Earlier this month I began the four week Wilton Cake Decorating class at Michaels. Last week we learned how to make clowns! It's been a lot of fun and I'm sorry that this week is the last one for this class. I'm actually learning how to use all those decorating tips I have...as well as how to frost a cake...hint: there is an easy way...Our class is very small and relaxed...In fact, a couple of weeks ago we had a lot of snow and Catherine and I were the only ones that made it. We had like a private lesson! It was kind of eerie because the entire store was pretty empty because of the snow.
I love the way the clowns began to take on a little personality. I just sort of pushed them right or left or backward and they began to look...well, I hate to say it...but, human. What do cupcake clowns talk about anyway? However, I did all these while trying to avoid lisening to the Terps play UNC...I'm always very nervous that we will lose, so I have to stay what we call...focused! And, then I was standing in front of the tv with my frosting bag in one hand and a cupcake in the other to watch the very ending of that game. Oh Man! Right down to the buzzer it could have gone either way! Sorry, Davy (he's at UNC)...not really, you big baby! And then, the TERPS won!
Okay, I'm more sane now. Deep breath...I may take the second class, but I'm just not sure yet. The next one has to do with making candy flowers. I mean you actually learn how to make all those tiny little things that cost so much money. Well, maybe I'll do it. I just can't decide yet!
These cupcakes are very moist and yummy. I love chocolate on top of chocolate and this frosting is very bold chocolate. I used the cake receipe below and just made cupcakes with it.
More clown cupcake photos up at my flickr account: http://www.flickr.com/photos/cupcakequeen/
Here is the recipe:
Martha Stewart's Moist Devil's Food Cake
Makes 1 eight-inch-round layer cake
"Great swoops of glossy frosting make this a wonderfully exuberant cake with a dark backdrop for birthday candles. But this cake is just as suitable for afternoon snacks or a Sunday supper. It keeps well for several days stored on the counter: Cover with plastic wrap or a glass dome to keep the cake from drying out."
1 1/2 cups (3 sticks) unsalted butter, plus more for pans
3/4 cup Dutch-process cocoa powder, plus more for pans
1/2 cup boiling water
2 1/4 cups sugar
1 tablespoon pure vanilla extract
4 large eggs, lightly beaten
3 cups sifted cake flour(not self-rising)
1 teaspoon baking soda
1/2 teaspoon salt
1 cup milk
1. Heat oven to 350°; arrange two racks in center of oven. Butter three 8-by-2-inch round cake pans; line bottoms with parchment. Dust bottoms and sides of pans with cocoa powder; tap out any excess. Sift cocoa into a medium bowl, and whisk in 1/2 cup boiling water. Set aside to cool.
2. In the bowl of an electric mixer fitted with the paddle attachment, cream butter on low speed until light and fluffy. Gradually beat in sugar until light and fluffy, 3 to 4 minutes, scraping down sides twice. Beat in vanilla. Drizzle in eggs, a little at a time, beating between each addition until the batter is no longer slick, scraping down the sides twice.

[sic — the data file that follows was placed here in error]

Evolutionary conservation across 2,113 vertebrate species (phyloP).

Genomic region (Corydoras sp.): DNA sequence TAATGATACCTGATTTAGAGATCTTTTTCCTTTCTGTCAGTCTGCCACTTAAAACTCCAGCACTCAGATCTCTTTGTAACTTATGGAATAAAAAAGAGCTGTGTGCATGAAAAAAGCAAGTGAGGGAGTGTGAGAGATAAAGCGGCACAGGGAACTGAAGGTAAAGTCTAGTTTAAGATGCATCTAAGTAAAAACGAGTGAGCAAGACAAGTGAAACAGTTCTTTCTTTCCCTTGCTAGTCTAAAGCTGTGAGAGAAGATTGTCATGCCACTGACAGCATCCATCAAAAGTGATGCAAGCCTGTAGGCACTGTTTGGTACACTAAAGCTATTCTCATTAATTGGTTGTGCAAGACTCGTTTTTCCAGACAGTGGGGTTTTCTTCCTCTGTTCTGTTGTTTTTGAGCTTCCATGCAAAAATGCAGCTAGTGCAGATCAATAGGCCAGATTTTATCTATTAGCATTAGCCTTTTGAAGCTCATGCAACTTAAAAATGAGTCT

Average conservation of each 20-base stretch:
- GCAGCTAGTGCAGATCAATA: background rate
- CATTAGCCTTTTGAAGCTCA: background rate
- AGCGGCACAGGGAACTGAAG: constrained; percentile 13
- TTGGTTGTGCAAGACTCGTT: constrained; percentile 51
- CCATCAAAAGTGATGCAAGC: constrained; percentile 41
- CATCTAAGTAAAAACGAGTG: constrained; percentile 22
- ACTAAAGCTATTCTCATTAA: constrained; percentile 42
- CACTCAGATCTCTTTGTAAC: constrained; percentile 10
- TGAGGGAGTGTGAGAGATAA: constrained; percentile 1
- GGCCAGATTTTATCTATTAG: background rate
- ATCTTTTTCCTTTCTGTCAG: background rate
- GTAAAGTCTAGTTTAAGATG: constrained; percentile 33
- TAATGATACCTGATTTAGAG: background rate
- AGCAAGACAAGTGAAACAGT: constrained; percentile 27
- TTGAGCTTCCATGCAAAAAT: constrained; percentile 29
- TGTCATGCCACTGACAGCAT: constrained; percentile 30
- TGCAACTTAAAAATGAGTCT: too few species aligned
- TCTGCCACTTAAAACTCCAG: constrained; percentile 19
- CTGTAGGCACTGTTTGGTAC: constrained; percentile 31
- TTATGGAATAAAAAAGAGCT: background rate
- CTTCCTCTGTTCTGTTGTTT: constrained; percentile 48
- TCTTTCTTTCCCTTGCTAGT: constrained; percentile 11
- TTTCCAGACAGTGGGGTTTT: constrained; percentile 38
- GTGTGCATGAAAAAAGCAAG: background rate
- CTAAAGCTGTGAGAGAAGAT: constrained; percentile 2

3. In a large bowl, sift together flour, baking soda, and salt. Whisk milk into reserved cocoa mixture. With mixer on low speed, alternately add flour and cocoa mixtures to the batter, a little of each at a time, starting and ending with flour mixture.
4. Divide batter evenly among the three prepared pans. Bake until a cake tester inserted into center of each layer comes out clean, 35 to 45 minutes, rotating the pans for even baking. Transfer layers to wire racks; let cool, 15 minutes. Turn out cakes, and return to racks, tops up, until completely cool.
5. Remove parchment from bottoms of cakes. Reserve the prettiest layer for the top. Place one cake layer on a serving platter; spread 1 1/2 cups chocolate frosting over the top. Add the second cake layer, and spread with another 1 1/2 cups frosting. Top with third cake layer. Cover outside of cake with the remaining 3 cups frosting. Serve.
Mrs. Milman's Chocolate Frosting
Makes 6 cups
While this frosting is cooling, you'll need to stir it as instructed; otherwise, the frosting around the edge of the bowl will harden and the frosting at the center will remain liquid. The finished frosting should have a consistent texture. Lois Milman, the creator of the frosting, always uses Nestlé morsels and makes only one batch at a time. Spread the icing on Moist Devil's Food Cake as soon as it is sufficiently chilled; it holds its shape well on the cake.
24 ounces Nestlé semisweet chocolate morsels
4 cups whipping cream
1 teaspoon light corn syrup
1. Place chocolate morsels and cream in a heavy saucepan. Cook over low heat, stirring constantly with a rubber spatula, until combined and thickened, between 20 and 25 minutes. Increase the heat to medium low; cook, stirring, 3 minutes more. Remove pan from heat.
2. Stir in corn syrup. Transfer frosting to a large metal bowl. Chill until cool enough to spread, about 2 hours, checking and stirring every 15 to 20 minutes. Use immediately.